September 2014

06th October 2014
[Cymraeg - cliciwch yma]
Great news for me; we had a very dry September, allowing me to take a few extra snaps without yet getting soaked to the skin. It also meant an extended blackberry season. My favourite fruit, the taste of which zooms me back to the happiest times of my childhood in an instant.

This is the time of year for the Harvest Festival, and indeed I had a fruitful time photographing all manner of foodstuffs for a cookery book, which should see the light of day before Christmas.

I didn't grow any of the ingredients myself, but foraged amongst the shelves of the local supermarkets, a number of local shops, and the Farmer's Market.

If you're into the zodiac, most of the month came under the banner of Virgo. I photographed some art and craft pieces for friends. Here are a couple of examples, by the late Mary Hughes, including a panel from a fantastic piece comprising all the signs of the zodiac, and also a black cat which she made while an art student near the turn of the last century.

One advantage of the ever shortening day is that one doesn't have to get up too early to catch the dawn and dusk light. Also there's the beautiful harvest moon, if we're lucky.

This picture struck a chord with many, and a handful of prints have been sold almost immediately. Please get in touch if you fancy a print - they'd make a lovely Christmas present. My prices vary according to size, type of paper and so forth, but they're always very reasonable.

Sunset over Cardigan Bay, viewed from Clarach.

The prints I made have all been on beautiful German fibre paper, output on my new all singing Canon Pixma Pro1 printer.

I had a lovely day closing the file on a job for another author, and with a little patience managed to get what was needed at Abbeycwmhir in Powys. Probably the largest and most remote of the Welsh Cistercian abbeys.

While on the way make a cover picture of an author I screeched to a halt at the sight of this very unnerving, spooky lady! It was part of a village scarecrow competition, right on the side of the main road, where it was more likely to scare drivers than crows.

It wasn't scarecrows on the A487 coming into Aberystwyth, but pickets outside the National Library that were the subject of another 'shoot'. I put-off a day's work and spent a few hours photographing the first strike by staff aimed against the Library. It involved all the Library unions, and was all about pay, or lack of. I felt that it was important to record the strike, and the march down to the town centre as it was somehow a pivotal event in the history of the institution.

As I was fired-up wanting to make the most of the unseasonal weather to complete part of a book I'm preparing, rather than go on holiday to Italy as hoped, we decided to press on with the book, and ended up having a three day busman's break in Newcastle Emlyn.

There was plenty to see and do as we "followed our noses" along the back-roads.

Too late, much too late!

A couple of places we had intended to visit and photograph were closed when we arrived (private parties), but Ceredigion is a lovely place to explore, and so it was that we discovered other places of interest of which we knew little or nothing, until we chanced upon them.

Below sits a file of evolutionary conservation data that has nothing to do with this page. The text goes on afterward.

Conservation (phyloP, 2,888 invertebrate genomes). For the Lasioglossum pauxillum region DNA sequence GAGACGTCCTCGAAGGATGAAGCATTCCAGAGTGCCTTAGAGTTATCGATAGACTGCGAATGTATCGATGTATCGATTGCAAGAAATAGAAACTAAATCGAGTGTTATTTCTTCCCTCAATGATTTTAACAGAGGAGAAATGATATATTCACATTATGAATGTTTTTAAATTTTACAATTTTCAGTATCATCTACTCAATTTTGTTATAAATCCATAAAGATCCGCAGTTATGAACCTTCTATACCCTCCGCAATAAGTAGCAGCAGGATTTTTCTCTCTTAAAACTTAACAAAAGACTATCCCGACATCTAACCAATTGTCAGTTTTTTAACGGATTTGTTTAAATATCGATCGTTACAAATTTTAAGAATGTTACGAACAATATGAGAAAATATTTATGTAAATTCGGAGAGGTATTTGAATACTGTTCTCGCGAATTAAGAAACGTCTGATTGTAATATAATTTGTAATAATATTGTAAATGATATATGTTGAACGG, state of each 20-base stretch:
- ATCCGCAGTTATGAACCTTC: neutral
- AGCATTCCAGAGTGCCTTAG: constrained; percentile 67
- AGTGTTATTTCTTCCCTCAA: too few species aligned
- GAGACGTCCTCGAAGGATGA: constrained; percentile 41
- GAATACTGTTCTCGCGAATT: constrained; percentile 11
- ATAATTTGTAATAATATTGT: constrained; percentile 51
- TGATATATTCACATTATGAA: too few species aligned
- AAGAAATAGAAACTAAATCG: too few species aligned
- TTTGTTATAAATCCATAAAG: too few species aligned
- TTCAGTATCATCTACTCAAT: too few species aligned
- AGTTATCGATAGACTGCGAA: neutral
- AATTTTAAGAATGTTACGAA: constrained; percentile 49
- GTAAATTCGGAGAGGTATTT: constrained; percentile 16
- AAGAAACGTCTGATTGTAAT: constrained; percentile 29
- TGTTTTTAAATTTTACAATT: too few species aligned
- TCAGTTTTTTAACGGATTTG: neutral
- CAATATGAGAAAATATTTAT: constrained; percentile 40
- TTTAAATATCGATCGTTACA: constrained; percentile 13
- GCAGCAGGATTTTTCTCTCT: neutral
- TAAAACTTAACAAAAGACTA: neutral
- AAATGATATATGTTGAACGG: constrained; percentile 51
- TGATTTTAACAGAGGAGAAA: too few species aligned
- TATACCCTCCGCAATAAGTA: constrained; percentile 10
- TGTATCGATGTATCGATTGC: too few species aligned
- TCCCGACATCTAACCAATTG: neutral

Rock Mill, near Capel Dewi, the last working woolen mill in Wales to be powered by a waterwheel.

The Jên Jones antique quilt centre near Llandysul. She also has a quilt centre / gallery in Lampeter, which is probably easier for most people to reach.

There were no coracles on the river at Cenarth, but the old mill (though it could do with a lot of loving attention), looked quite picturesque.

By the time we had meandered our way to Cardigan, we chanced upon this ginger cat in a back lane.

But this ginge wasn't napping at Nant-y-moch on the lower slopes of Pumlumon.

I'd promised myself that we'd walk some of the forest paths at Hafod Uchtryd, an old estate between Cwmystwyth a Pont-rhyd-y-groes, and I especially wanted to see the 'underground' waterfall.

The newly restored Arch, on the road from Devil's Bridge to Cwmystwyth.

Marian took the afternoon off and we had a lovely time getting lost and then finding our way on a very warm day in the woods. Eventually we reached the 'cave'… Worth it?!

As you might imagine, with all the travelling I do trying to make pictures for various volumes, my car was getting to a point where it needed a bit of TLC. I thought it wise to have a look for another car and went around the local garages. It was on the forecourt of Cawdor Cars that I chanced upon this little creature (Ennomos fuscantaria). Unfortunately this is the only thing I brought home from my automobile foray, as I decided to lavish a little care upon my VW, rather than make a big and expensive change.

Despite the fine weather, I didn't bother with the "Aber sunsets" - as I think I have enough of them, and now everyboby's out on the prom, encouraged by the University, trying to get a posed silhouette against the sun / pier shot. This year I've much preferred the quiet, lonely, Clarach sunsets to their Aberystwyth counterparts!

I did get to Tanybwlch one afternoon, and took a quick snap of this lobster fishing boat returning to harbour. It must have struck a chord, as it's had a good response on some social media.

I suppose that I'd better sign off with a dusk shot, as it has, after all, been a month of fantastic sunsets.

Here are two Clarach sunsets taken from the same spot, within about a minute or two of each other. What a difference a tiny amount of time can make in a Cardigan Bay sunset.

And my favourite (taken before the one above), looking towards the south of Ceredigion and Pembrokeshire!

Thanks for reading this far.


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